Analyze A Room

December 25, 2006

LOOK carefully at the room, which you intend doing over. Cannot you, unaided, find out why all of your efforts, some of them expensive ones, have failed to make it attractive?You say that the moment you enter your room you have an impression of confused disorder pervading the whole plaque. Has the mantel too many things on it, and are these objects placed without any plan as to orderly, balanced arrangement? This is true in most cases where the general impression made by a room is one of disorder. Perhaps your mantel ornaments are neither beautiful nor interesting, and are unrelated in shape and color to the other decorative objects in the room. 

Until amateur decorators learn to make the mantels in their rooms the keynote of their decorative schemes, it is wise not to experiment beyond the rule of three ornaments. These must be absolutely in character with the other furnishings. That is, your Colonial room is not the place for French ornaments, nor your French room the place for Colonial ornaments and clock, unless you have made yourself so familiar with the characteristics of the styles that you. Recognize related periods and can therefore combine them. In a room with very inexpensive furniture and hangings use equally inexpensive ornaments. In every case harmony is beauty. 

Suppose you continue the analysis of your room by asking yourself if it has too many things in it to be “restful”? Have you, perhaps, used furniture, which does not go together as to shapes, color of woods or the materials used as upholstery? Have you too many “spots” in the room? By which we mean, are there too many figured materials with different designs and colors, used as hangings and for furniture coverings? Is your figured material, chintz, cretonnes or brocade, all of one design and coloring, but have you used too much of it, so that the effect is confused and un-restful? 

Have you figured and several-colored wallpaper and a chintz with different design and cpk oring? This is a mistake. It is possible to get wallpapers and chintzes to match if you insist on everything being figured. But remember that you’re figured hangings will look their best with plain walls and only one or two pieces of furniture covered with the chintz or brocade. 

Is your room small and have you made the woodwork a sharp contrast in color to your walls? You will find that in any room, to paint the woodwork the same color as walls adds immensely to the appearance of its size.If the thing that you object to in your room furnished with attractive up-to-date furnishings is shiny black walnut wood-work, of the days of our grandmothers, have some one sand-paper the whole of it and you will be amazed by the result. Under that varnished finish is a charming, dull, sable-brown.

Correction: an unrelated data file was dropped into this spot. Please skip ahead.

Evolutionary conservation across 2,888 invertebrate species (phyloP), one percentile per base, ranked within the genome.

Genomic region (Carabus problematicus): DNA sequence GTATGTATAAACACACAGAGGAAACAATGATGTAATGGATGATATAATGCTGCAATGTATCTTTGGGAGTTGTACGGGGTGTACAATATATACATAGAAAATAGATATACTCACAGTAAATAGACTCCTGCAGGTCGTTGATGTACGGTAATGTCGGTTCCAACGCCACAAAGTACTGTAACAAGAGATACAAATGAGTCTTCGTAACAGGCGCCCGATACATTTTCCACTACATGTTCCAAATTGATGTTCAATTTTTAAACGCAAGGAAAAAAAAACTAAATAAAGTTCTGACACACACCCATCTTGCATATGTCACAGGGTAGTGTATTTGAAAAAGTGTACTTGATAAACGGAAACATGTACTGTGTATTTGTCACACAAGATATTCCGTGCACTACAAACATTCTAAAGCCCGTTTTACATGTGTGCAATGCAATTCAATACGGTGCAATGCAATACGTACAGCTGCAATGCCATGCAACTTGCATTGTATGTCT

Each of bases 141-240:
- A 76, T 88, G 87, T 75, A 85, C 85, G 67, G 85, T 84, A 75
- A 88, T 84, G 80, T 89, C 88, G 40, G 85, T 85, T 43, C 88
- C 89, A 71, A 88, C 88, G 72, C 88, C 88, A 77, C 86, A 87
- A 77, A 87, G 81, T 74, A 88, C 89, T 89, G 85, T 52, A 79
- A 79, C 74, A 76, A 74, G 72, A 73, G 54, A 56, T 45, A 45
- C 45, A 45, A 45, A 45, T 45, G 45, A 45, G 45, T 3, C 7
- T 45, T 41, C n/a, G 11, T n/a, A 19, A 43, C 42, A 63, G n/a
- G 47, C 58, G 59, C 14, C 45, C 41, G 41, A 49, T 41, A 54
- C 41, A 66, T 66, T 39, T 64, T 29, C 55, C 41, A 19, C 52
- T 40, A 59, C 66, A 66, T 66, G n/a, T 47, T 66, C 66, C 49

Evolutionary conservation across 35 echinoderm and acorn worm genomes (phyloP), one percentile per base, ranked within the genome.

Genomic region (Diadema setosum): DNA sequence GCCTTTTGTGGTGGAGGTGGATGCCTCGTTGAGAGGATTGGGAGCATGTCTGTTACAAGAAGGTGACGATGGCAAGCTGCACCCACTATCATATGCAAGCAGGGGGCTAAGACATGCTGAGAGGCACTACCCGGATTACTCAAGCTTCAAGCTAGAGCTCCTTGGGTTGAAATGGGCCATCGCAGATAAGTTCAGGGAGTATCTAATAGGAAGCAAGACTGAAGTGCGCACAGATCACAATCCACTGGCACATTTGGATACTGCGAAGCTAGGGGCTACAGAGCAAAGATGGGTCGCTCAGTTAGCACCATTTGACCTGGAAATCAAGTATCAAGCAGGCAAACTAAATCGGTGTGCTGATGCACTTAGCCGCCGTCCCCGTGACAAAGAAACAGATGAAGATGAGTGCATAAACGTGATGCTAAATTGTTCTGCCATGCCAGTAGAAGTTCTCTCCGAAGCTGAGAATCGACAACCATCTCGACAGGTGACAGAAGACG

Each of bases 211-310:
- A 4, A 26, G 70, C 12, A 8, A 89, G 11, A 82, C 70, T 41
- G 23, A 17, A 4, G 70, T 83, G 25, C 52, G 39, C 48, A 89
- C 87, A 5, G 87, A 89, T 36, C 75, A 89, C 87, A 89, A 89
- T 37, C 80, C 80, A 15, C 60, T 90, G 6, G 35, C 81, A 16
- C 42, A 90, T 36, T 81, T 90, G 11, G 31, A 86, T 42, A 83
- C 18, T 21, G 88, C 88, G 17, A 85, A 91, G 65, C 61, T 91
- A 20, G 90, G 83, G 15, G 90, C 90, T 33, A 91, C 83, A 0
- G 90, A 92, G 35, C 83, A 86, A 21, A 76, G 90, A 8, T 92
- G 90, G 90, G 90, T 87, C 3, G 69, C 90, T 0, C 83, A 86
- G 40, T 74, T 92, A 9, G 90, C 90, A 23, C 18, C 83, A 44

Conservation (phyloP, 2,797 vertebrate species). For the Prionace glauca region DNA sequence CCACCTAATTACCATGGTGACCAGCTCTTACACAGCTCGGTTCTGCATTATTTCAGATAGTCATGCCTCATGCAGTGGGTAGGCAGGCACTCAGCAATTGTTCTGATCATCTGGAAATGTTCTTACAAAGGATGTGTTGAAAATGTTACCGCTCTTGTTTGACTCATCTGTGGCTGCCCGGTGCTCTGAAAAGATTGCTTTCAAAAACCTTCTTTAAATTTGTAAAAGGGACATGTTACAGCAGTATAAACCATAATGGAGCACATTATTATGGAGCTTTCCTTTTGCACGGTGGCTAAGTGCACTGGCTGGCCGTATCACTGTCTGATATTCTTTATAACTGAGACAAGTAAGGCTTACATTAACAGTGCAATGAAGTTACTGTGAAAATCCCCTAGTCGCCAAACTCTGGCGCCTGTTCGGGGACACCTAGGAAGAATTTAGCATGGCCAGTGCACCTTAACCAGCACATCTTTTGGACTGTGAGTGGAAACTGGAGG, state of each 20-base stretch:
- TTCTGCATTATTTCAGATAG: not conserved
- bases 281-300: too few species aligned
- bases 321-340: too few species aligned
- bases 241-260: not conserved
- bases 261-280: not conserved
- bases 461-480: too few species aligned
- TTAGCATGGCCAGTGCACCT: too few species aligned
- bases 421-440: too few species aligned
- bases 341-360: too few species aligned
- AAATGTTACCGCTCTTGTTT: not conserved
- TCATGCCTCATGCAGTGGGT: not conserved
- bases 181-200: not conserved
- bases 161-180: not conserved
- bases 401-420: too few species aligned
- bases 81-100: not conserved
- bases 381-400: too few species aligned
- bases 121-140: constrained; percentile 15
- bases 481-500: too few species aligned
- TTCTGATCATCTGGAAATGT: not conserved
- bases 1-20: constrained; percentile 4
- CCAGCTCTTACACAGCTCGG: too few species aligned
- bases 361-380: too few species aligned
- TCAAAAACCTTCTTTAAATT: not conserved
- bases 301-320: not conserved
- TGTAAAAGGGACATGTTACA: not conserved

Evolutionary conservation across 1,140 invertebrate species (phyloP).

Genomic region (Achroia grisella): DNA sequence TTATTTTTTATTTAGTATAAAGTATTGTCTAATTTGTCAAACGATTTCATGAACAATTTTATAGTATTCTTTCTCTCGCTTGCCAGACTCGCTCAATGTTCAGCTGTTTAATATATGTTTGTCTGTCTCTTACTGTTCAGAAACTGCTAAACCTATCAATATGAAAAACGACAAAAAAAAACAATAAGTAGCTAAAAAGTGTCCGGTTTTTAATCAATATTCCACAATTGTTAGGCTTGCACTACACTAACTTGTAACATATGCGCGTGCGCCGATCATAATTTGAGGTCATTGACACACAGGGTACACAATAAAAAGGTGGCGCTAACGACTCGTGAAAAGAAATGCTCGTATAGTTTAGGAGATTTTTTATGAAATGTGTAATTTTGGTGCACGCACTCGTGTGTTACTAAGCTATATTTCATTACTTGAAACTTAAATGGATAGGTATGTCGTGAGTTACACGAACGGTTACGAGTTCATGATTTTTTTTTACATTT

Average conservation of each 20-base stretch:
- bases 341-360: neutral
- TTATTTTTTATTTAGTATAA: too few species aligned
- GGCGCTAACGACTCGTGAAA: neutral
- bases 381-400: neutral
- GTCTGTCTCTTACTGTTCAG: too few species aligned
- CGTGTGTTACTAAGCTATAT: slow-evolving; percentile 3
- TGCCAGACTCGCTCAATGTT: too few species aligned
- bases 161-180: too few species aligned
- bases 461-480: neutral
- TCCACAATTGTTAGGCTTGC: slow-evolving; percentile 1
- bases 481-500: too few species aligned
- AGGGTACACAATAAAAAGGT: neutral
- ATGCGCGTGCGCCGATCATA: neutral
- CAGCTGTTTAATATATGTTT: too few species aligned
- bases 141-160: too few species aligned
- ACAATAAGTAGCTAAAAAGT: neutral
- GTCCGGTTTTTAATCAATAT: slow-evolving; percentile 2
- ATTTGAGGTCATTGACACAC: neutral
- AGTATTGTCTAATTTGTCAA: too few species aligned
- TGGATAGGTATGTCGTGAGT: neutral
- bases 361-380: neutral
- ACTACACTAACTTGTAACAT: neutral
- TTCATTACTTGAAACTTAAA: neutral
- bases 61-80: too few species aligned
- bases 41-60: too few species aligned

Is it possible that your room, which is puzzling you, so would look better if there were no pictures at all on the walls? Is your room really wrong or are you ill and for that reason unfit to judge fairly? There are, no doubt, moods in which, for example, bare walls rest the nerves. There are other moods, which find one grateful for the diversion of pictures. These are points to have in mind when arranging rooms for those who are kept to the house by illness. 

Are your large pieces of furniture so placed as to give the appearance of balance to your room? And have you provided yourself with a sufficient number of easily moved pieces such as small tables and chairs, so as to form “groups” which suggest that human beings are expected to live in and enjoy this room! 

Is your desk where the light comes over your left shoulder to the page you are writing? Are the lights in the room where they will be of most use? Can you enjoy your open-fire and at the same time have a good light to read by? If you play cards can you light the table and also the hands of each player? Has your room for informal use books and enough of them! Books and an open-fire are the ideal foundation for a home-like room. 

If the room under consideration is a bedroom, and you do not want to modify its character, have you provided not only a bed but also a sofa of some kind on which to rest during the day? 

Is the “cold” atmosphere of this room you want to alter due to the lack of a few bright flowers? Do you love music and have you many musical friends and yet does your home lack a piano? If you are really a lover of music a piano is as much a part of your home as your desk is a natural feature in your sitting room. 

See to it that your home, your rooms each one of them expresses the tastes of the family. This is how you make ” atmosphere.” It is wise to furnish slowly. Haste is responsible for most mistakes. Begin by owning good shapes and color-combinations, and as you can afford it, discard your things of no intrinsic value for beautiful shapes and colors with value.


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